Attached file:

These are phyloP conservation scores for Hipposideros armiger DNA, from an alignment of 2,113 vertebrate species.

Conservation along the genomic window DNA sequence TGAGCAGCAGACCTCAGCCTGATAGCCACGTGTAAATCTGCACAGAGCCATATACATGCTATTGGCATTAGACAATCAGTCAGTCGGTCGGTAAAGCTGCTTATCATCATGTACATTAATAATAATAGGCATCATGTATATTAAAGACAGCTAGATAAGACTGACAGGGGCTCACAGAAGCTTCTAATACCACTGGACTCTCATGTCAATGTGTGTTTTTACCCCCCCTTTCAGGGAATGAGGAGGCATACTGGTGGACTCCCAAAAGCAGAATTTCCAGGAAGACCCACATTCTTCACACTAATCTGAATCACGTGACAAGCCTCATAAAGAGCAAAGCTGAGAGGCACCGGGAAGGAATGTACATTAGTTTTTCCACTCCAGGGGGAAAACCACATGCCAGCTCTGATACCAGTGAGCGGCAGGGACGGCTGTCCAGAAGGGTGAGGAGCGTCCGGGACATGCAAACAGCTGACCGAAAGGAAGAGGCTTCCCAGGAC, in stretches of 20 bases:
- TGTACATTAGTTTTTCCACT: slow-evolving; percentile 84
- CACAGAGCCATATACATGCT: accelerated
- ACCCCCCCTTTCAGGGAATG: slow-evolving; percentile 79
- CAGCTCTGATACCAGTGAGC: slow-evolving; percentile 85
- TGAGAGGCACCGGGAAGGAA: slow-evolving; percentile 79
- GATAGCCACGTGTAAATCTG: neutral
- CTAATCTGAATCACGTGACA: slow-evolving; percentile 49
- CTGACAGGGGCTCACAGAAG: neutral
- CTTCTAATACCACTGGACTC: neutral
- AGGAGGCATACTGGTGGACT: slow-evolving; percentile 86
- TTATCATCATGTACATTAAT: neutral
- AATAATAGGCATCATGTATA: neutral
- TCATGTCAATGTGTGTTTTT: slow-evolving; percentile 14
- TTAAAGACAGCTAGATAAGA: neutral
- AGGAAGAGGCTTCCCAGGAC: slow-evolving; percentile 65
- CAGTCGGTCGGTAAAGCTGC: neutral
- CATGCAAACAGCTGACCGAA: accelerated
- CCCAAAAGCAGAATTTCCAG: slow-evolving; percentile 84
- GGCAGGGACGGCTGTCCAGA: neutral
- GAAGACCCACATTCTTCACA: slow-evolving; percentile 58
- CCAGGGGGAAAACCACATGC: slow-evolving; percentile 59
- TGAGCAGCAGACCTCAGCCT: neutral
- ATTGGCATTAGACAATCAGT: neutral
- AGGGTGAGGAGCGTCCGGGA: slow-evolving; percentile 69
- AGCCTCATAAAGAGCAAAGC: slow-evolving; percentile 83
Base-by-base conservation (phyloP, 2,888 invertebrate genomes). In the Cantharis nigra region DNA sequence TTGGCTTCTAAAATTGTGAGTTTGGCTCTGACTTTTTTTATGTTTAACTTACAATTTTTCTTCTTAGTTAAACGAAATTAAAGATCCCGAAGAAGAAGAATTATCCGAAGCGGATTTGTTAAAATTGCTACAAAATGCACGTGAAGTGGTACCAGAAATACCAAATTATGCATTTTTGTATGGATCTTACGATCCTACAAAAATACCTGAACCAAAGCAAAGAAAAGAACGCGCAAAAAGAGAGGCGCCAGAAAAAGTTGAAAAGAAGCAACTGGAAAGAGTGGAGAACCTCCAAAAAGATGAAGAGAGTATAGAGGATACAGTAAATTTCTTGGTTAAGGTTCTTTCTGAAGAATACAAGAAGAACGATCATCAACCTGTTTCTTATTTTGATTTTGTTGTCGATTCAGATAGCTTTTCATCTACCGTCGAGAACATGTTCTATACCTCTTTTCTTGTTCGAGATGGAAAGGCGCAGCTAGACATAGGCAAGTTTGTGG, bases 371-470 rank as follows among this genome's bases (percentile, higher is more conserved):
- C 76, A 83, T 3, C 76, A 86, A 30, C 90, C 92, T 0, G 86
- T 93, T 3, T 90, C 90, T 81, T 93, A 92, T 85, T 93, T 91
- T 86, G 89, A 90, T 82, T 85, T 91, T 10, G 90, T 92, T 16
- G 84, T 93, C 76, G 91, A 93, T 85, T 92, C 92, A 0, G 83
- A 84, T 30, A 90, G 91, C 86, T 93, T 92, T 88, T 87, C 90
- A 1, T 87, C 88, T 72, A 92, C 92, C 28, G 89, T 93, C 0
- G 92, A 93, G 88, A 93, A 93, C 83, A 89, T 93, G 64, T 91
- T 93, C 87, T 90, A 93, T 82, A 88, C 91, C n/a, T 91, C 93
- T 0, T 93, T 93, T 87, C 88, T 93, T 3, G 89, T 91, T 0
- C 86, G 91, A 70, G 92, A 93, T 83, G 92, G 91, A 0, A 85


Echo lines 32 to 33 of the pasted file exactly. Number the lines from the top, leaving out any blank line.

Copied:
- G 84, T 93, C 76, G 91, A 93, T 85, T 92, C 92, A 0, G 83
- A 84, T 30, A 90, G 91, C 86, T 93, T 92, T 88, T 87, C 90